What is Test Coverage in software testing?

Despite its usefulness, software development comes with mistakes sometimes. Badly designed software not only ruins the user experience but also produces a slew of functional issues.

Good test coverage relies on well-designed, functional products that have been thoroughly tested. It is useful for gauging a product’s overall health. A testing plan can be developed with the use of several test coverage techniques. This manual will teach you the test coverage techniques that are used  as part of QA services that are essential for each tester.

1. What is Test Coverage?

What is Test Coverage?

A measure used in software testing to determine the extent to which a collection of tests has been executed is known as test coverage. As part of this process, you can expect to collect data on the code sections performed during test suite execution to identify the specific branches of conditional statements.

If you have 10 requirements and 100 tests, and you run 90 of them, you have 90% test coverage. With this measure in hand, testers can create more test cases for the remaining tests.

Put simply, it’s a method for checking whether or not your tests are testing your code, or at least for determining what portion of your code you tested.

2. What does Test Coverage do?

  • Test coverage helps to identify the part of a requirement that is missing from a test case collection.
  • Assists in the development of supplementary test cases to augment test coverage.
  • One indirect way to ensure quality is to find a quantitative way to quantify test coverage.
  • Detecting fake test cases that don’t add test coverage.

3. How is Code Coverage Differ from Test Coverage?

The extent to which the software code has been executed is measured by code coverage. Not only does it tell you what proportion of code has been run, but it also includes automatic and manual testing. Make the product far more thorough by implementing further testing based on this knowledge.

The main distinction between code coverage and test coverage is that the latter is more concerned with quantitative measurement of testing, while  the former is more concerned with qualitative assessment. 

Test coverage is useful for outlining test cases that have been created against the requirements document, whereas code coverage helps identify how much of the code is performed when the program is operating.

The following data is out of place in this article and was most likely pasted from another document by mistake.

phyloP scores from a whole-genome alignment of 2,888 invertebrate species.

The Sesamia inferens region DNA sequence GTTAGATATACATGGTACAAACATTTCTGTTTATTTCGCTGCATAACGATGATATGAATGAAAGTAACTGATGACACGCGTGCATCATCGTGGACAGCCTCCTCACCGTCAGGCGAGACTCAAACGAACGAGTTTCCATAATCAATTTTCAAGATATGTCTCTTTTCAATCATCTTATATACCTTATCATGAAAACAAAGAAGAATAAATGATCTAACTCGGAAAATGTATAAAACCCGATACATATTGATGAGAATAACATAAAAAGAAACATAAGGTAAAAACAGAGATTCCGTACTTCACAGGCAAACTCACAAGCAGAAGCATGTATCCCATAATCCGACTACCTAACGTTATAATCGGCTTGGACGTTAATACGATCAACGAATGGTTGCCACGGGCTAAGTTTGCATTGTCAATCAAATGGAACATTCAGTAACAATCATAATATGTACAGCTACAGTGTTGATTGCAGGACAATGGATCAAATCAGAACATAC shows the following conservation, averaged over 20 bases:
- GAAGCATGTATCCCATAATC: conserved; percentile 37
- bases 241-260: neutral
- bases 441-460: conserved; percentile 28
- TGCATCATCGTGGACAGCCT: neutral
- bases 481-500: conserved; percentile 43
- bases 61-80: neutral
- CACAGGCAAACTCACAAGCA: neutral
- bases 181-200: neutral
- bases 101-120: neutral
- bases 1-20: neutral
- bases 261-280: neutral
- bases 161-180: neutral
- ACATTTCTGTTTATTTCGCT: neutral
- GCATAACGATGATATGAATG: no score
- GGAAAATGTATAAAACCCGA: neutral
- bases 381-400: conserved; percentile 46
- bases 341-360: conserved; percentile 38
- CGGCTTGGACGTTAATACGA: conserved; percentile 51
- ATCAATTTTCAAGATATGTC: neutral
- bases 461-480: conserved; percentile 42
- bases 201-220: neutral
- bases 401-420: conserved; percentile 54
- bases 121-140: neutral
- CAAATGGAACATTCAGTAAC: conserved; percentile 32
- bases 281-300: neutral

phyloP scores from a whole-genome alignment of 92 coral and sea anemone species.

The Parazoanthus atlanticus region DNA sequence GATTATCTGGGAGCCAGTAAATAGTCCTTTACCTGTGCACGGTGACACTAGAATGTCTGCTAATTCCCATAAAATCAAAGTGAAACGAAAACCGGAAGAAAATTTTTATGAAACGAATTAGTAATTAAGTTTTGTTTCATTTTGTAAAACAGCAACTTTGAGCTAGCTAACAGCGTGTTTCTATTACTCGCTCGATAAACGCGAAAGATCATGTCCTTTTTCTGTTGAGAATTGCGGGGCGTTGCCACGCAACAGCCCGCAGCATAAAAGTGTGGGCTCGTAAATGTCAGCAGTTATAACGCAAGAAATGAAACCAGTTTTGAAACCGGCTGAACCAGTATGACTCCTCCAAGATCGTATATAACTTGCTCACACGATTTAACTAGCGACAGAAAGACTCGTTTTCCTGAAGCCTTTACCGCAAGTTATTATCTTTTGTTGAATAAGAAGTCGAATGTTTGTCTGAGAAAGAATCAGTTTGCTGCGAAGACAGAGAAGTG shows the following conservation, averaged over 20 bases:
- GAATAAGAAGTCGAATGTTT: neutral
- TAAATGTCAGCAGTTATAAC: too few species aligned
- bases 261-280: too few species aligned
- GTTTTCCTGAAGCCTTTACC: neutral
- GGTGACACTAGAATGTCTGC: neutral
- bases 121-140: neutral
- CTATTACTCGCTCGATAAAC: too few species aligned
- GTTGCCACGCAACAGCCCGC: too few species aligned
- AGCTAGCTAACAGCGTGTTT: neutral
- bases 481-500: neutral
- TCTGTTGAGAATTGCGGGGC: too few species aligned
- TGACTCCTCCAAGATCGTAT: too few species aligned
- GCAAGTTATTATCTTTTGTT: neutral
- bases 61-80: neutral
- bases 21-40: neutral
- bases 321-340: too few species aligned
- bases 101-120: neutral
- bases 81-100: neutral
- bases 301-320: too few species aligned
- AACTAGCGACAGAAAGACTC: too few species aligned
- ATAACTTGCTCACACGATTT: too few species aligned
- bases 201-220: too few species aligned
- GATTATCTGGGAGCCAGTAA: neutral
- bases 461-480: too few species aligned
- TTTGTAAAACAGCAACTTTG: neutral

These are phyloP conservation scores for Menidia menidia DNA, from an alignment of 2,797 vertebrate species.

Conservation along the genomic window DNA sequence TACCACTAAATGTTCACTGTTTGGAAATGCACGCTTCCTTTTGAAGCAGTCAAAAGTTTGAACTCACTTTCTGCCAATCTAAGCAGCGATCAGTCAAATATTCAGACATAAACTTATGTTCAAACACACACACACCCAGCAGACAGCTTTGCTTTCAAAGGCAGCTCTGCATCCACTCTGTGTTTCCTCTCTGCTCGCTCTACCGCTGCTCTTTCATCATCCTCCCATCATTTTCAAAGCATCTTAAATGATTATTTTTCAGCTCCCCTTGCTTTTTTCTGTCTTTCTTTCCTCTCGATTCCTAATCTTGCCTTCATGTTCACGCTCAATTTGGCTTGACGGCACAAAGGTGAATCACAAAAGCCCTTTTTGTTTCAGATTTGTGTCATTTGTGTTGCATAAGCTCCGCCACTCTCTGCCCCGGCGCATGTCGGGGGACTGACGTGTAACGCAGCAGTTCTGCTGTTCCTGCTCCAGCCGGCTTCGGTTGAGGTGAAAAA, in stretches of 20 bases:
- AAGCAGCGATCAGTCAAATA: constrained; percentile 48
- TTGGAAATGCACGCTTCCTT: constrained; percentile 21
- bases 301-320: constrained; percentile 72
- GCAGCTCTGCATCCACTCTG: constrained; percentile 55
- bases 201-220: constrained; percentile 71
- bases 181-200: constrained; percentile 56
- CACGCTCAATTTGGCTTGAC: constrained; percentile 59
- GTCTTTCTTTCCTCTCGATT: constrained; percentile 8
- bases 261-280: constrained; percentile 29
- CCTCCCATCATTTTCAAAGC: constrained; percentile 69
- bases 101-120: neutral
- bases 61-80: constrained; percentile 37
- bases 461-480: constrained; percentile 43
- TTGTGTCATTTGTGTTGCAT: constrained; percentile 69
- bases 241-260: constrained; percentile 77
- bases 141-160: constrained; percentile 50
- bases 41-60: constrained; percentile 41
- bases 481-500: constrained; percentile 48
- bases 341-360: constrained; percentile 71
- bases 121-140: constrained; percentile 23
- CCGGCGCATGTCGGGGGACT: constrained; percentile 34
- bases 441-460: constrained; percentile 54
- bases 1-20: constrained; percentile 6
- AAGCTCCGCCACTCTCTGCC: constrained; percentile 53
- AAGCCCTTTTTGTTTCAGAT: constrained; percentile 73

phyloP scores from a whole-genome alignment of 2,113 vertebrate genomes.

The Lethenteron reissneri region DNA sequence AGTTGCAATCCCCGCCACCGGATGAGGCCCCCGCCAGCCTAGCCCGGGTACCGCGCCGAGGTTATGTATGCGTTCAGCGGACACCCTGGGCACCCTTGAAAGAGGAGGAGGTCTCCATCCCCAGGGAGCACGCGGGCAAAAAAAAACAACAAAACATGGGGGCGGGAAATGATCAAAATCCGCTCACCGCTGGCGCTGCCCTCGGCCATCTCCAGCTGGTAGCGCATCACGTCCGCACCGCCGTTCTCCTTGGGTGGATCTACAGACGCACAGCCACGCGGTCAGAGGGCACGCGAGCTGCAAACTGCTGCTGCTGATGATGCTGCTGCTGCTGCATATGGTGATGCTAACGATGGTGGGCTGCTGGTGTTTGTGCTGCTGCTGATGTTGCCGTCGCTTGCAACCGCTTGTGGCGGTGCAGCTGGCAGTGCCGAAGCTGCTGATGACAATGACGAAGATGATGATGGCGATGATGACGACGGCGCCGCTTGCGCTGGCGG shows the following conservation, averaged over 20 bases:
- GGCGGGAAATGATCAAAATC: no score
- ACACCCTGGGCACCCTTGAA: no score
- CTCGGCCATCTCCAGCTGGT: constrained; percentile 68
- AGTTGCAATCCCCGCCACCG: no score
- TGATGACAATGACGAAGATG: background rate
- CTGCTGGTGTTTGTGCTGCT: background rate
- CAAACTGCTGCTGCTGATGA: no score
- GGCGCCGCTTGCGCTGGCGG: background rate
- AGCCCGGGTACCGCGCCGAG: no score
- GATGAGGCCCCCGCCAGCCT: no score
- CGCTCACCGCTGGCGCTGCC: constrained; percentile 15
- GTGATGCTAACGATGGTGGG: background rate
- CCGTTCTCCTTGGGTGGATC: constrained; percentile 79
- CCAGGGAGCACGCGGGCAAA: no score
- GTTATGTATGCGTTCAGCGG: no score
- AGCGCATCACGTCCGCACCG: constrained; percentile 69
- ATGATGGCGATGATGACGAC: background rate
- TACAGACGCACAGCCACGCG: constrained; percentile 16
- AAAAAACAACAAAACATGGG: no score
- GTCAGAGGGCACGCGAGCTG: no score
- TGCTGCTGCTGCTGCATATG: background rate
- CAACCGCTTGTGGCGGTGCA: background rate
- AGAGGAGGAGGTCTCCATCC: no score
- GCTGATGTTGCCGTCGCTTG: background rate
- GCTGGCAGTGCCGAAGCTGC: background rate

We will now examine several test coverage techniques.

4. Test Coverage Techniques

You may monitor the efficacy of your tests and address unvalidated regions with the use of the test coverage techniques  What follows is an explanation of a few common methods.

4.1 Statement Coverage

To guarantee that every statement in the source code has been tested at least once, the statement test coverage technique is used. Out of all the code blocks, it shows which ones succeeded and which ones failed.

Let’s look at a flow diagram to help us grasp it. All the statements are covered by this path 1A-2C-3D-E-4G-5H in the given example, hence it only takes one test case to cover all the criteria. Every statement is covered by one test case.

In complex code, a single path is not sufficient to cover all the statements. In that case, you need to write multiple test cases to cover all the statements.


  • Processing source code is not necessary when applying it straight to object code.
  • It checks if the code is doing what it should and isn’t.


  • True circumstances of every assertion are the only ones it covers.
  • It fails to notify when the loop reaches its termination.
  • The logical operators (|| and &&) do not affect the statement coverage at all.
  • Statement coverage is the most basic kind of insurance and does not provide full protection. 

4.2 Product Coverage

From the user’s point of view, this method is centered. It includes test cases that look at every conceivable product entry-exit scenario. The if-then-else statement chart and associated conditions are the focus of product coverage, to put it more simply.

The scope of the application is then determined as a result of this approach. The scope of practice can be broadened by the use of practices such as prioritization charts, automation, checklists, etc.

As part of this process, software is tested in different environments and its performance is assessed by,

  • Identifying needs and setting priorities.
  • Building a set of criteria.
  • Implementing excellent test automation.

4.3 Requirements Coverage

Requirements Coverage